“My hope is that we as a community can work together more on these initiatives, whether that is to search for the graves or promoting education through institutions like Greenwood Rising or in schools,” he said.

The Tulsa massacre remains one of the most consequential events of state-sanctioned racial violence and domestic terrorism in America’s history. With the “Red Summer” happening just two years before, racial tensions throughout the country were at a high point of agitation, and Tulsa, on the whole, was no exception.

For its exceptional concentration — for the country at the time — of Black doctors, lawyers, teachers, business owners and social mobility available for Black people, after one visit Booker T. Washington named Greenwood’s 35 square miles of Black-owned businesses Black Wall Street. 

On May 30, 1921, a 19-year-old Black boy named Dick Rowland was wrongly accused of sexually assaulting a 17-year-old white girl by the name of Sarah Page in an elevator.

After the white-owned Tulsa Tribune newspaper ran a headline that read, “Nab Negro for Attacking Girl in Elevator,” a mob of white Tulsans in the thousands incensed by the news stood outside of the jail where Rowland was being held and called for his life.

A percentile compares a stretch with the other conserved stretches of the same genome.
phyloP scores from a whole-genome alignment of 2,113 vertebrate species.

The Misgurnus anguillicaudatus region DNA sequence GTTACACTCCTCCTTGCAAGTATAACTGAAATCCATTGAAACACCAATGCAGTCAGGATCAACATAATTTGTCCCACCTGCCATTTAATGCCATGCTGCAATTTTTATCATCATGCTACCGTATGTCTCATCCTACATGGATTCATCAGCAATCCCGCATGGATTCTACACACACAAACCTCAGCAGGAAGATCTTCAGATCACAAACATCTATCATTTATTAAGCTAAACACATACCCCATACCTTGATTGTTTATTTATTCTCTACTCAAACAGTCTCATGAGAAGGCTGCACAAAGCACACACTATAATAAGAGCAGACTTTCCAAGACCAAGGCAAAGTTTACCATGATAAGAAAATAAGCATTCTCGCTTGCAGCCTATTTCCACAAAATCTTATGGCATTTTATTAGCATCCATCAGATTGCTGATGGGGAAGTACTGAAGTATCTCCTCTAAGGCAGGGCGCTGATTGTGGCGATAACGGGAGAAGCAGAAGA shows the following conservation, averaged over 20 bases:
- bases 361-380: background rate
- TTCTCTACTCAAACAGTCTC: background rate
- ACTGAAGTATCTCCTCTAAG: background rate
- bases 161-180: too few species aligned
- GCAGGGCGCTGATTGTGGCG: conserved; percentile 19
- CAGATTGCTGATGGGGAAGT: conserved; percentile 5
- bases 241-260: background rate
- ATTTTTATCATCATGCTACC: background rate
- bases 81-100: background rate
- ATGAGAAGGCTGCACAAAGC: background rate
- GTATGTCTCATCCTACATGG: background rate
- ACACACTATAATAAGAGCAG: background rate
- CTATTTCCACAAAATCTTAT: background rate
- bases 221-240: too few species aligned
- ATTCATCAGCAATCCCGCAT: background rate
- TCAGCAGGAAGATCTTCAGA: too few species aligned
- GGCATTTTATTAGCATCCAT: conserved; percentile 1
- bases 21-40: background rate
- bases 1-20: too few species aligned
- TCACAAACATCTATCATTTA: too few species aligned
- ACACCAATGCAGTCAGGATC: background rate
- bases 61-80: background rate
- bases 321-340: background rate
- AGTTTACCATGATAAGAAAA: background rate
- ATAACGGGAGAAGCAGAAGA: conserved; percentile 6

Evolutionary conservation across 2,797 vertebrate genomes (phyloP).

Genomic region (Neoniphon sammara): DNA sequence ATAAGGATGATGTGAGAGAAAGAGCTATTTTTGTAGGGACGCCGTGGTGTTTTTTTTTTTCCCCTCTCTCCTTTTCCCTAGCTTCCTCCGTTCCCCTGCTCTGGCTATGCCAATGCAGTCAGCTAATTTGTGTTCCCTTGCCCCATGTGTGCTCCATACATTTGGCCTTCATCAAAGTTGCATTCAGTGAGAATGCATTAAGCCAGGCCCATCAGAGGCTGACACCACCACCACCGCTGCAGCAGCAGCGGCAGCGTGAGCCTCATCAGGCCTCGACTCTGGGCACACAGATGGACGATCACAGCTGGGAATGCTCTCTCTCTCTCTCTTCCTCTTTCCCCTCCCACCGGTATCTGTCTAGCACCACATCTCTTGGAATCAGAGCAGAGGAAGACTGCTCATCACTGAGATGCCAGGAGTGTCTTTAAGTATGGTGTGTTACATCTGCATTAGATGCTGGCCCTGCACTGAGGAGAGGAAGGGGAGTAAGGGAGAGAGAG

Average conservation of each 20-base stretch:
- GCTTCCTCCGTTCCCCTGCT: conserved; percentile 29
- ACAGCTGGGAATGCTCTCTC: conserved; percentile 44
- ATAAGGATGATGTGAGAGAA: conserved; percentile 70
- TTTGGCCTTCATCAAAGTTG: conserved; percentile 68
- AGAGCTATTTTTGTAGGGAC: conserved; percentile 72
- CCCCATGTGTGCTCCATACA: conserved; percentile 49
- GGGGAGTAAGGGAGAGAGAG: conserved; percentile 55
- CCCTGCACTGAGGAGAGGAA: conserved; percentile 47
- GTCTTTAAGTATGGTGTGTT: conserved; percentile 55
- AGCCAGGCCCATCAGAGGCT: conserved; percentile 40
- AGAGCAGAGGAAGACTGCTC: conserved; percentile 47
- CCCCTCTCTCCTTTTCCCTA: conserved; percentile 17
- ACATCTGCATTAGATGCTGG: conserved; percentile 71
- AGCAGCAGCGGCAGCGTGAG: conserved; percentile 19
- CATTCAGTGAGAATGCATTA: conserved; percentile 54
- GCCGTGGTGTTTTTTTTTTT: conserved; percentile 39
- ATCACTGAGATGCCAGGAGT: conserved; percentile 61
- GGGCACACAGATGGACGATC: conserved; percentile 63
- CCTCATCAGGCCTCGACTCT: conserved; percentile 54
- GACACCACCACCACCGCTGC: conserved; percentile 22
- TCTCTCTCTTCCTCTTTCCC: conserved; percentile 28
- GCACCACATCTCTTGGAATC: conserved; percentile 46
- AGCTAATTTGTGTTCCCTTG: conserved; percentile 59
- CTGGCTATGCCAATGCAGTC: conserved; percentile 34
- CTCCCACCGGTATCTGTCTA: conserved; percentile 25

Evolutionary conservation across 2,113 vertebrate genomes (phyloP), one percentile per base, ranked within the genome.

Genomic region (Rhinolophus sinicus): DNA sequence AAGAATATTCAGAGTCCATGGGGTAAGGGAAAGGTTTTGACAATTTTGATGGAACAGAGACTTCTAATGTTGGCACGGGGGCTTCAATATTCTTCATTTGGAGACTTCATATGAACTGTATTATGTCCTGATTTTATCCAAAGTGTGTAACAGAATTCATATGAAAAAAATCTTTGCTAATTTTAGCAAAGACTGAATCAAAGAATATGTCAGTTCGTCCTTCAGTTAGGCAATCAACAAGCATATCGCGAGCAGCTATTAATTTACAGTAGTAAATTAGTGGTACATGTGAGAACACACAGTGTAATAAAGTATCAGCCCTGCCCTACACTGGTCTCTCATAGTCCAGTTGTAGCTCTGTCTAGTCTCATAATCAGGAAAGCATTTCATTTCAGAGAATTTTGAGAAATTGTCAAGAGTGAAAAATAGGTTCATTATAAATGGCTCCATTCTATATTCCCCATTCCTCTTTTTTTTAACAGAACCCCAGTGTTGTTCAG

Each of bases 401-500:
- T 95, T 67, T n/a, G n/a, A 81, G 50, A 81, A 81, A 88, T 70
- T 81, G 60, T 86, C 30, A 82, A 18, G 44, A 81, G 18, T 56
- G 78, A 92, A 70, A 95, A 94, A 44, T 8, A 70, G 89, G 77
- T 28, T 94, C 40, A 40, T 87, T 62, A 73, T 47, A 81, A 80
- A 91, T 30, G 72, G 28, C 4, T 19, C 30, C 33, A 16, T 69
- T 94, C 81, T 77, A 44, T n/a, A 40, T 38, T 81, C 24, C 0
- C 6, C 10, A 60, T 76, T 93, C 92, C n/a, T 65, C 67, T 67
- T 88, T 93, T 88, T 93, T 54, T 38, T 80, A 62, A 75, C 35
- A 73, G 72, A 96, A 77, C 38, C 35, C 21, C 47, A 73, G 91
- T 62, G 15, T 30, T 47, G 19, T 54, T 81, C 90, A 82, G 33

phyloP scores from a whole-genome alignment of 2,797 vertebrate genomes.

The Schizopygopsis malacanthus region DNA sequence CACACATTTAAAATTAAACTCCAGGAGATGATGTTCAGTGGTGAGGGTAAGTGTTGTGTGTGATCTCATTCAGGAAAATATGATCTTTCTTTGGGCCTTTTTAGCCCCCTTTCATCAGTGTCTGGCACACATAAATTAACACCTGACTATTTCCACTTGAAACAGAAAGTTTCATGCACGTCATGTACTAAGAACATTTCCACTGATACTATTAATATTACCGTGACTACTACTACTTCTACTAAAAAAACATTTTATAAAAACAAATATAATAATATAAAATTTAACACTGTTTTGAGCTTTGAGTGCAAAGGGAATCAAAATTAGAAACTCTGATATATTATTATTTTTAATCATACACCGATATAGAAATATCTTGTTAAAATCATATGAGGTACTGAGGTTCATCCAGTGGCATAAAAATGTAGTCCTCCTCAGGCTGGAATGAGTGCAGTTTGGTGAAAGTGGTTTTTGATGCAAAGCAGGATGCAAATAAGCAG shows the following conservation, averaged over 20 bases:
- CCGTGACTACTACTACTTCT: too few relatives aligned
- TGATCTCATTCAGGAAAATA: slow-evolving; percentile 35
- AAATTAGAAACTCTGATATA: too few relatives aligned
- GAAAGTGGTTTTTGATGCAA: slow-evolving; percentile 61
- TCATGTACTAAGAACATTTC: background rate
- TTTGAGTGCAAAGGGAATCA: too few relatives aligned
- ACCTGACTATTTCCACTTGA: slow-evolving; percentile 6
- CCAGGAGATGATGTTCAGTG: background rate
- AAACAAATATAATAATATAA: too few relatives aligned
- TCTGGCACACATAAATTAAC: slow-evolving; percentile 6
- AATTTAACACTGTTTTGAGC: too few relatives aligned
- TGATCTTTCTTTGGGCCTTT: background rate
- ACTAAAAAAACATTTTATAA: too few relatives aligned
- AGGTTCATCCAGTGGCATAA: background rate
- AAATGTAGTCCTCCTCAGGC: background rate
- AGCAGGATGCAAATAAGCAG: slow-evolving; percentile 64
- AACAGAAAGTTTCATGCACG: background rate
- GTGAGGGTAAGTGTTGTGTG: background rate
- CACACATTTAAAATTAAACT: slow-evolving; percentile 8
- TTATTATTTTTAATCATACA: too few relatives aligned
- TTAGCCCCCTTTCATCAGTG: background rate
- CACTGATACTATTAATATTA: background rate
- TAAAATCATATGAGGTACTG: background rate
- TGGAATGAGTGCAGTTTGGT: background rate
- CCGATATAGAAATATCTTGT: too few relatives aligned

From May 31 to June 1, the mob, hundreds of whom had been deputized and armed by local law enforcement, descended on Greenwood, pillaging, massacring and burning Black Wall Street to its foundations.

In their wake, an estimated 300 Black people were slain, with thousands more displaced. Along with pillars of the community like churches, businesses and schools, at least 1,256 homes were destroyed, leaving what would be $27 million today in uncompensated damages.

In 2021, just days ahead of the centennial anniversary, the last three known living survivors — Fletcher, her brother, Hughes Van Ellis, and Lessie Randle — testified before Congress, recounting the horrors, their impacts and making the case for acknowledgement and reparations for the survivors and their descendants.

Fletcher, known affectionately by her community and family as “Mother Fletcher,” might have only been 7 years old the night the attack on Greenwood began, but so devastating were the horrors that prevailed over those 18 hours that the memories remain.

Katherine Gilyard is a 2022–2023 Frances Ellen Watkins Harper editorial fellow at The 19th, an independent, nonprofit newsroom reporting at the intersection of gender, politics and policy.

black history, black wall street, books, Greenwood, Tulsa Race Massacre